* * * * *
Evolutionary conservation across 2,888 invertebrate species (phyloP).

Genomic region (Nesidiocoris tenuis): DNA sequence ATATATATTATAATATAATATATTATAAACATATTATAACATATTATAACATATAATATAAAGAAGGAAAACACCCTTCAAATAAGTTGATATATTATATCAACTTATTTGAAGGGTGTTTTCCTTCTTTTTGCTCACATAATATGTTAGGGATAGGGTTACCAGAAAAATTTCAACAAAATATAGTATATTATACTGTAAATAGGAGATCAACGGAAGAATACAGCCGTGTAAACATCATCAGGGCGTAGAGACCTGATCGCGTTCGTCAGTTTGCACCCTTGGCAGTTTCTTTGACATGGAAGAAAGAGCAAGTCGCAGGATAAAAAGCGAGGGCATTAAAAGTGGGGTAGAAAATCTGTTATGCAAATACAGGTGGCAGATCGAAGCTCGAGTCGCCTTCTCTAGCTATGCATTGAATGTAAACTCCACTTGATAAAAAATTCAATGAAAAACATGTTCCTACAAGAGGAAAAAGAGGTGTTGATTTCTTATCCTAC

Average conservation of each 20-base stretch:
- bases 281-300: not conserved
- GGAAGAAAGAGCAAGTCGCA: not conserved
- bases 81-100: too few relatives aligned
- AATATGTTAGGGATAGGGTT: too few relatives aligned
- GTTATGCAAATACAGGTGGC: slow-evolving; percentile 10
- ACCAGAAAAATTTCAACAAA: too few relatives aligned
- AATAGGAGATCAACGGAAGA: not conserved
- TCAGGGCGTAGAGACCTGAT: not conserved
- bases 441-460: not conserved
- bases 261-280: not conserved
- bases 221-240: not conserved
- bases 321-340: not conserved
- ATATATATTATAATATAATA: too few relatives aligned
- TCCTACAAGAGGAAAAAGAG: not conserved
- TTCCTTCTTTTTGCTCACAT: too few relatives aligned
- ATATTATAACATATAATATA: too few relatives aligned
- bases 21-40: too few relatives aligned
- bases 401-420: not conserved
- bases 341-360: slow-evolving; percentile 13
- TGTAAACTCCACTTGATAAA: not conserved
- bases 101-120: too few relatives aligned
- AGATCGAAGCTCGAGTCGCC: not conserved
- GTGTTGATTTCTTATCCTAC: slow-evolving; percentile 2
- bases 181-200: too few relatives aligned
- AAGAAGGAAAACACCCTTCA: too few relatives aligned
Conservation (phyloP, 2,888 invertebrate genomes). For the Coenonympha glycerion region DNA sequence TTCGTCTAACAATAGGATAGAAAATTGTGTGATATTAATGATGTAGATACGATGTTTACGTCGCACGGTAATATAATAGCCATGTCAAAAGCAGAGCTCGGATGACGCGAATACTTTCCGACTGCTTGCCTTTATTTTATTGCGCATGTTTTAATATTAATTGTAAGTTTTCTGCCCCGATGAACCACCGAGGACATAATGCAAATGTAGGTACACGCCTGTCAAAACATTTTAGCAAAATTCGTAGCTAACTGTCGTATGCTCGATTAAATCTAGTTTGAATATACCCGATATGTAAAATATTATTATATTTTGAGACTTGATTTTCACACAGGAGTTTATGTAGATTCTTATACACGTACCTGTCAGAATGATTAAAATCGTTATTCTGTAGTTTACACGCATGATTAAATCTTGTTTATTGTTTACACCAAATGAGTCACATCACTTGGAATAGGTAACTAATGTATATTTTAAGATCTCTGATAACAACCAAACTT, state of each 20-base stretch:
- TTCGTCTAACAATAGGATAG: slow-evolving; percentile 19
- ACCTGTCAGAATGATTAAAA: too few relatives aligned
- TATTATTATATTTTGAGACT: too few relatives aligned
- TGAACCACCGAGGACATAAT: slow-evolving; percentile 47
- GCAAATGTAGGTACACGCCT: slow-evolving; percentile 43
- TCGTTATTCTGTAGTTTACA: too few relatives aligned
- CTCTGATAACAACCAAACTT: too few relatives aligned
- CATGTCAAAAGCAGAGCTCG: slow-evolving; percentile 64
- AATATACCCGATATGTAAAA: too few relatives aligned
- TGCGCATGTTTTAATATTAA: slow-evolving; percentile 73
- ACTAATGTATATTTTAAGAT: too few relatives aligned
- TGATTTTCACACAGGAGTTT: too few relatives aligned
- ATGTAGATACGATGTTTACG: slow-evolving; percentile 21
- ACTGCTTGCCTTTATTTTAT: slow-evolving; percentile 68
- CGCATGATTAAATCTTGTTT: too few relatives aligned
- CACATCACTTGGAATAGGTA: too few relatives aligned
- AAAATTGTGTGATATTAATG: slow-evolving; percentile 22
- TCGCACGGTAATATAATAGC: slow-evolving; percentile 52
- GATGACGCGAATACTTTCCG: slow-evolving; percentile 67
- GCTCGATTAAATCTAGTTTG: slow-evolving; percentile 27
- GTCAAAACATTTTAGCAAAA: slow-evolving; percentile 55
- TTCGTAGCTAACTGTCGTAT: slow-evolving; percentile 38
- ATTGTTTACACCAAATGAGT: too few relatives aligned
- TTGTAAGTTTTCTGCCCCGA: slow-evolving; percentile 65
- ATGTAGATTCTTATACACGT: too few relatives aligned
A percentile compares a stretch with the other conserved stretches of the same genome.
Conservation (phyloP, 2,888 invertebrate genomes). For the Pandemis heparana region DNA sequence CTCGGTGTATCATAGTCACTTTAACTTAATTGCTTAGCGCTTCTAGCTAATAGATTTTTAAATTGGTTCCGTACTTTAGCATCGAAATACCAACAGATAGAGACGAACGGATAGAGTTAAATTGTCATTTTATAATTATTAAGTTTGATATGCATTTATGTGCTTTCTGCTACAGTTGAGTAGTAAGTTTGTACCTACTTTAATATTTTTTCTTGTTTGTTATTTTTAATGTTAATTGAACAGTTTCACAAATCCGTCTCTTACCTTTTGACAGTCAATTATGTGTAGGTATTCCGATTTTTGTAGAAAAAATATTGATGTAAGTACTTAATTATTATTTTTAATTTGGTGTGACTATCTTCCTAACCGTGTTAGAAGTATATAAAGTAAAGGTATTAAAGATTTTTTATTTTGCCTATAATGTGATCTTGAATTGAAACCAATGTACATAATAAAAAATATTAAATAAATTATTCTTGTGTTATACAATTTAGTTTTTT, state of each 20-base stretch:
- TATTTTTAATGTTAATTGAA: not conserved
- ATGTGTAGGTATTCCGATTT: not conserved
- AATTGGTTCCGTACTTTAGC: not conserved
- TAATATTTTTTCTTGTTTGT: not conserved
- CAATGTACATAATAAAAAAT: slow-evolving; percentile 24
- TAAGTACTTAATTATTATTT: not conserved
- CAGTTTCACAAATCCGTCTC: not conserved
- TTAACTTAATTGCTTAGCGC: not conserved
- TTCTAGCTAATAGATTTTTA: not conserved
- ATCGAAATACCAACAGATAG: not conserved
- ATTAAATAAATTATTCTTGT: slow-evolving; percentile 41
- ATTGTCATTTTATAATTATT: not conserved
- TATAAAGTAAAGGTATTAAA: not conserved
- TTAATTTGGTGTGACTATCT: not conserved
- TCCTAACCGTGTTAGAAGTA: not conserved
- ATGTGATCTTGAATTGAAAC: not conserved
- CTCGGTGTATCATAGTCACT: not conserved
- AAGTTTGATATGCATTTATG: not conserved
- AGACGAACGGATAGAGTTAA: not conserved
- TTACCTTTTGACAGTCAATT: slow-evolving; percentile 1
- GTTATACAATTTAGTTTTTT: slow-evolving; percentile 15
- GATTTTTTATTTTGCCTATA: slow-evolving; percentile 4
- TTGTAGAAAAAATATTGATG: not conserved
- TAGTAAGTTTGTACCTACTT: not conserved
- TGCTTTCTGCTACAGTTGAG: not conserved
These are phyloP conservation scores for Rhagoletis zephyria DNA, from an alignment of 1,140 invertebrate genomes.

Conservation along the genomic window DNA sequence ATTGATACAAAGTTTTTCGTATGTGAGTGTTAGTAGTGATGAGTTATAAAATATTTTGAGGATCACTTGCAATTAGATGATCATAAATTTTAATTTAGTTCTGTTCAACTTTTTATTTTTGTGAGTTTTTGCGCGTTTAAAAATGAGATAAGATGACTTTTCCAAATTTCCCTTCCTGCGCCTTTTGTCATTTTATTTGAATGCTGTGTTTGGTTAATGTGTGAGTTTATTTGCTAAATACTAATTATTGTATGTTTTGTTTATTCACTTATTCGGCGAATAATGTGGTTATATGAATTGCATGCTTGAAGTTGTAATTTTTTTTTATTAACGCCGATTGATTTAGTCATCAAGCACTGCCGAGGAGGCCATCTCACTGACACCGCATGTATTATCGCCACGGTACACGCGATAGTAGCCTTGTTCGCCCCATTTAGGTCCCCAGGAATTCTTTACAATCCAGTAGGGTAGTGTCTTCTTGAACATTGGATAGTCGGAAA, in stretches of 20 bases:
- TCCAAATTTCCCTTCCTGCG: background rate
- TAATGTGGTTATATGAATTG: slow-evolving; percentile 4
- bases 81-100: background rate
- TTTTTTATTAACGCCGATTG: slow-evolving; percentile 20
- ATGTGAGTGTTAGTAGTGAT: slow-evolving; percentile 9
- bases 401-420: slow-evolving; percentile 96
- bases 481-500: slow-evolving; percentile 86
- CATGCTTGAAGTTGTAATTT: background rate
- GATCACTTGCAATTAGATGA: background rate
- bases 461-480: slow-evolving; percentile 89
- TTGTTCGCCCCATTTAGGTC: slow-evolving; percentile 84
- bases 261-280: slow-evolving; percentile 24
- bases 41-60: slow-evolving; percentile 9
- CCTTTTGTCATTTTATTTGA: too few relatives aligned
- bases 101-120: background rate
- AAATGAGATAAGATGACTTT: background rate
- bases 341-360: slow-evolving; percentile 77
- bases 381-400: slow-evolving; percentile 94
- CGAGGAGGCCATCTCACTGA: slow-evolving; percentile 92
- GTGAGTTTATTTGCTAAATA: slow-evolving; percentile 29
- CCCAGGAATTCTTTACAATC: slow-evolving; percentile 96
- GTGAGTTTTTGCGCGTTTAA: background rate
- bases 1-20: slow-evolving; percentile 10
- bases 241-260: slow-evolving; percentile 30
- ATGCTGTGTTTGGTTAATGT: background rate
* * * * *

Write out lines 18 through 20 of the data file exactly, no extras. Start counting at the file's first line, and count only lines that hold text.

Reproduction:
- TTCCTTCTTTTTGCTCACAT: too few relatives aligned
- ATATTATAACATATAATATA: too few relatives aligned
- bases 21-40: too few relatives aligned